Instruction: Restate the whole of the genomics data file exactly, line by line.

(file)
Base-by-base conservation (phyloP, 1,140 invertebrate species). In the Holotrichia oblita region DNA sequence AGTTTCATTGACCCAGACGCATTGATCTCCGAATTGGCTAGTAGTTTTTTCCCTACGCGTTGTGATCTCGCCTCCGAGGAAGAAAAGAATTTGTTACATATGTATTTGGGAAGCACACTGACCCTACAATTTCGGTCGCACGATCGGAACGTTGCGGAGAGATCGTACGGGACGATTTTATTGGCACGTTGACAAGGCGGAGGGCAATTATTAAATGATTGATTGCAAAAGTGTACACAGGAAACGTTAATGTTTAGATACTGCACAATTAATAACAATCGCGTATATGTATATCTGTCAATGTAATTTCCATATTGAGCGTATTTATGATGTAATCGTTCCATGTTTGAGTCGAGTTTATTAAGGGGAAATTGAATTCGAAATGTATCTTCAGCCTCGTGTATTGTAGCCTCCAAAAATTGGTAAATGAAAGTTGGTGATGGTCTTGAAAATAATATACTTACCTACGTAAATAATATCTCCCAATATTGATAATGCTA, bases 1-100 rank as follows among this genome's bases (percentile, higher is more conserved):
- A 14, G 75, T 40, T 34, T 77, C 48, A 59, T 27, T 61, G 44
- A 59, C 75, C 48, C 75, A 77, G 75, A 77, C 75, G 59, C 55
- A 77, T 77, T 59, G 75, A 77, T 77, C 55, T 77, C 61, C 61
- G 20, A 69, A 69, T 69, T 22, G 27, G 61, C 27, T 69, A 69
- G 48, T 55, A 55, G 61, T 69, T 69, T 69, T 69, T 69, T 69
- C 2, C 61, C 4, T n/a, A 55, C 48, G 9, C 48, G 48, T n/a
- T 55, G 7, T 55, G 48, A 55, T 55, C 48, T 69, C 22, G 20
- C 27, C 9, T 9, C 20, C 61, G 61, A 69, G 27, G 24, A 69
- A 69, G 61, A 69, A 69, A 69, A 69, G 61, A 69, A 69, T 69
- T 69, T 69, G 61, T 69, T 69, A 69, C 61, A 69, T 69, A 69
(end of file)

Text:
Base-by-base conservation (phyloP, 1,140 invertebrate species). In the Holotrichia oblita region DNA sequence AGTTTCATTGACCCAGACGCATTGATCTCCGAATTGGCTAGTAGTTTTTTCCCTACGCGTTGTGATCTCGCCTCCGAGGAAGAAAAGAATTTGTTACATATGTATTTGGGAAGCACACTGACCCTACAATTTCGGTCGCACGATCGGAACGTTGCGGAGAGATCGTACGGGACGATTTTATTGGCACGTTGACAAGGCGGAGGGCAATTATTAAATGATTGATTGCAAAAGTGTACACAGGAAACGTTAATGTTTAGATACTGCACAATTAATAACAATCGCGTATATGTATATCTGTCAATGTAATTTCCATATTGAGCGTATTTATGATGTAATCGTTCCATGTTTGAGTCGAGTTTATTAAGGGGAAATTGAATTCGAAATGTATCTTCAGCCTCGTGTATTGTAGCCTCCAAAAATTGGTAAATGAAAGTTGGTGATGGTCTTGAAAATAATATACTTACCTACGTAAATAATATCTCCCAATATTGATAATGCTA, bases 1-100 rank as follows among this genome's bases (percentile, higher is more conserved):
- A 14, G 75, T 40, T 34, T 77, C 48, A 59, T 27, T 61, G 44
- A 59, C 75, C 48, C 75, A 77, G 75, A 77, C 75, G 59, C 55
- A 77, T 77, T 59, G 75, A 77, T 77, C 55, T 77, C 61, C 61
- G 20, A 69, A 69, T 69, T 22, G 27, G 61, C 27, T 69, A 69
- G 48, T 55, A 55, G 61, T 69, T 69, T 69, T 69, T 69, T 69
- C 2, C 61, C 4, T n/a, A 55, C 48, G 9, C 48, G 48, T n/a
- T 55, G 7, T 55, G 48, A 55, T 55, C 48, T 69, C 22, G 20
- C 27, C 9, T 9, C 20, C 61, G 61, A 69, G 27, G 24, A 69
- A 69, G 61, A 69, A 69, A 69, A 69, G 61, A 69, A 69, T 69
- T 69, T 69, G 61, T 69, T 69, A 69, C 61, A 69, T 69, A 69